Last night we went to the theatre, to a world class adaptation of Christa Wolf's Medea as a dramatic monologue, at the Principality Theatrical Organisation's small "experimental" stage. It was one of the most intelligent, profound, powerful and harrowing pieces of theatre Jod has ever seen (she knows so much more on the topic than I do, but I wholly agree). The play was minimally but solidly directed and acted, foregrounding the many themes subtly enfolded within Wolf's majestic but intimate text: if it had opened in English in London or New York, the world would have been raving the following day. Congratulations to the Principality Theatrical Organisation, they've done it once more and we are planning to go back to watch it again. Pure delight on a Wednesday evening, rare and precious.

Then we went for sushi. Yum. Great tuna sashimi.

Sunday, December 04, 2005

Once more

The week passed relatively quickly. My internal life restricted itself mainly to the development of a number of themes: how to deal with idiocy in dignity; Yu's sorrows; my personal shortcomings and a blunder; planned trips.

Among other things, from the motley fare we deal with over a week's time: after many years I remembered Karakter, that wonderful Dutch film, and its unique atmosphere and, ehm, characters. I saw the number 626 on a number plate and had Requiem's Introitus humming in my head for the first time in years. I stared dumbstruck at the sight of four copies of Tender is the Night with the front cover torn off. I sensed the spirit of Rosa Parks hovering around a TV station, which suddenly decided to host two interesting and revealing shows on civil rights and on immigration, the second one featuring a brave woman police officer set against a patronising immigration officer. I stood in awe in front of a 14-year old's talent, as materialised in her portfolio: she'll be a great comic artist one day, I hope. I had my own Ulysses day yesterday.

Yu found a great place. But the landlord would not have her sign the contract, unless a guarantor would sign it, too, in the presence of two witnesses. Without entering into debates about generalisations, sweeping or not, this is not standard in the Outpost. I would be the guarantor. I made sure I would intimidate the landlord before signing the contract, especially after his wife, Yu and Jod (one of the witnesses) entered the lift and he turned to me and, smiling, said "women are dumb" for no apparent reason. Hence, I scrutinised the contract. I remained unsmiling and stern. I asked him why a guarantor was needed if Yu was paying a deposit (she was). "Because she is a foreigner". "I am a foreigner, too". He was embarrassed, but got the message, so I morphed back into a more pleasant me. He turned out to actually be a polite, considerate and discrete person. He was just as scared of foreigners (especially 'Russians') as anybody else. Great is the power of prejudice although, thankfully, not absolute.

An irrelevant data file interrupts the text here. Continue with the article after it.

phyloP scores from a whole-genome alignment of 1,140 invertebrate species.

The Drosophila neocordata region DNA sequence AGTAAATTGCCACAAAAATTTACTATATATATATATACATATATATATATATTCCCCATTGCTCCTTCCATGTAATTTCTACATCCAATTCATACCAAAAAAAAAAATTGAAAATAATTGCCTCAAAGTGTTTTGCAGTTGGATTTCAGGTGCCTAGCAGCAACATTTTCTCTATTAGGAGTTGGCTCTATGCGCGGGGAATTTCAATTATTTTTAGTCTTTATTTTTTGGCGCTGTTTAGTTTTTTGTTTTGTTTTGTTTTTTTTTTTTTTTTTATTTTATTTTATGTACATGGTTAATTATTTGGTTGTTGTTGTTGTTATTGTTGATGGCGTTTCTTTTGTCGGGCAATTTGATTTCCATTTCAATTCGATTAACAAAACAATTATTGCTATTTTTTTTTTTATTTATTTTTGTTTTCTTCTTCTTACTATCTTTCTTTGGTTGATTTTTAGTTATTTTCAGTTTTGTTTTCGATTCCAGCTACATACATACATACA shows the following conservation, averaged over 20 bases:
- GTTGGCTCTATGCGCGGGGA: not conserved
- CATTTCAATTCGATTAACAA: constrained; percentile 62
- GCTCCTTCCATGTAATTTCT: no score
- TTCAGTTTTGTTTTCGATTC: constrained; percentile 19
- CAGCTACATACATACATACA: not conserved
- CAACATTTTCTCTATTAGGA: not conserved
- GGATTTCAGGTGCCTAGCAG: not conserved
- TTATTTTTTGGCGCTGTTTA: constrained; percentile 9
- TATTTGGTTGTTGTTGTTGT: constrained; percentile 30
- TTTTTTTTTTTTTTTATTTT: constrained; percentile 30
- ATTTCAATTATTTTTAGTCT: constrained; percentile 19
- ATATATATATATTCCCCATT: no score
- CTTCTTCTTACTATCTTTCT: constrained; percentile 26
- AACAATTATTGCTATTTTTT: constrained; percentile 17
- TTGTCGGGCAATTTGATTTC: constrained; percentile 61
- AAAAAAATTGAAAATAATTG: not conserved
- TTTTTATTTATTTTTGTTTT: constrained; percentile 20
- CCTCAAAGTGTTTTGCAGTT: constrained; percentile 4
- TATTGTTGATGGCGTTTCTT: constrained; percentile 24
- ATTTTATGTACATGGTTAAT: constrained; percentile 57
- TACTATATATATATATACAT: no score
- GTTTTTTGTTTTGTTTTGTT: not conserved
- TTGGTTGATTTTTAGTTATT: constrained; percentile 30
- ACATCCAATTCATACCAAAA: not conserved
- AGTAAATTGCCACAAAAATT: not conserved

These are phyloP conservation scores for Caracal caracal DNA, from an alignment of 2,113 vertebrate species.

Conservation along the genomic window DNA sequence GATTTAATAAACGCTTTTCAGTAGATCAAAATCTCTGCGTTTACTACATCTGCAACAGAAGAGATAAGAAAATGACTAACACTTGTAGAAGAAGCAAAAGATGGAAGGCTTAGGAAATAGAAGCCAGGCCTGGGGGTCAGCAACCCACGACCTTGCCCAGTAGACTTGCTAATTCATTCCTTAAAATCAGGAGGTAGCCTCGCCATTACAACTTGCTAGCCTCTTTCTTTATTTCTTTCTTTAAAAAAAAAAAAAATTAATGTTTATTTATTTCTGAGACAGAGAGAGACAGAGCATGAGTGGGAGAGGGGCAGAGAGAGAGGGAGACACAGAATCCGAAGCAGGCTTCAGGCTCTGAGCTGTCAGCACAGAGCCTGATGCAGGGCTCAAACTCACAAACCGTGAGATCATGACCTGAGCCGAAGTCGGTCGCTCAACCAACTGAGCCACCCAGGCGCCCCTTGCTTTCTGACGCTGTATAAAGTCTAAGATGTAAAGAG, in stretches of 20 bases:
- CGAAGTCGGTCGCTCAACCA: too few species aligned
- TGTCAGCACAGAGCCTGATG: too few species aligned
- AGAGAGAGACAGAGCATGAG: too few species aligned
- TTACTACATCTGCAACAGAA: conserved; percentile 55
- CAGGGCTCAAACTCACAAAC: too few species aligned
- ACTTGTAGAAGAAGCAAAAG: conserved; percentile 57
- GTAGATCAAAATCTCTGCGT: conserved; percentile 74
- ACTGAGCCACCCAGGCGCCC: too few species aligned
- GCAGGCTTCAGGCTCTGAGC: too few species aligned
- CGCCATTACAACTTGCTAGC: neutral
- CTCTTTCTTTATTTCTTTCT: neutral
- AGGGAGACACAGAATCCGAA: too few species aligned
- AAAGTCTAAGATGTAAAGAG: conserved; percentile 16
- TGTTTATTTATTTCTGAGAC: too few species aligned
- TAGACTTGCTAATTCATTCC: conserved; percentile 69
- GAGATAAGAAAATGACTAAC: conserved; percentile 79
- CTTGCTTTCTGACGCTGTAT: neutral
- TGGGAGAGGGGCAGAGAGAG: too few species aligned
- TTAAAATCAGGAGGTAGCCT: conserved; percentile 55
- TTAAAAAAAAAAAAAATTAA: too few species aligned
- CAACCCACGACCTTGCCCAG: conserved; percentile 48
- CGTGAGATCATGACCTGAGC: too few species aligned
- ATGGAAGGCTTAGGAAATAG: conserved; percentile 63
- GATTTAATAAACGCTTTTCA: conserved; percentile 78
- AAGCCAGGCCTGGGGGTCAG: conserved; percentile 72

My Ulysses day started with me waking up at 8:45 and deciding to go back to sleep for a little while, beneath blankets and duvets and in the sweet fragrance of a sleep-in. It continued with me going to work (yes, on a Saturday) to attend a professional training seminar NewYorker was running, where I saw a fellow administrator I had a disagreement with -- but no more hard feelings here. A miserable buffet lunch after the seminar. Then to the supermarket, for cat sand and leeks and chevre. Then home for coffee with a hard-working Jod on a break (ah, teachers! what a life!). Then to an Irish pub where Great Westphalian and his wife were watching the Liverpool vs. Wigan game, to talk business and down a pint of Caffreys (after years of not having done so). Then for coffee with NewYorker, true confessions and trip planning, her friend joining us later, a businessman who's served in the US Army. Then accidentally meeting Maria and the Guitarist on my way home. A shower and driving Jod to a parent-teacher reception thing, myself joining One of the Seven to an experimental theatre thing (which was not really good). Then drinks with One of the Seven and Emiliano Zapata. Fog has covered everything as Zapata and me drive to opposite directions after midnight. Pamuk's Snow and sleep.

Thursday, December 01, 2005

World AIDS day

UNAIDS and some more material here. Also, how to do AIDS research at home.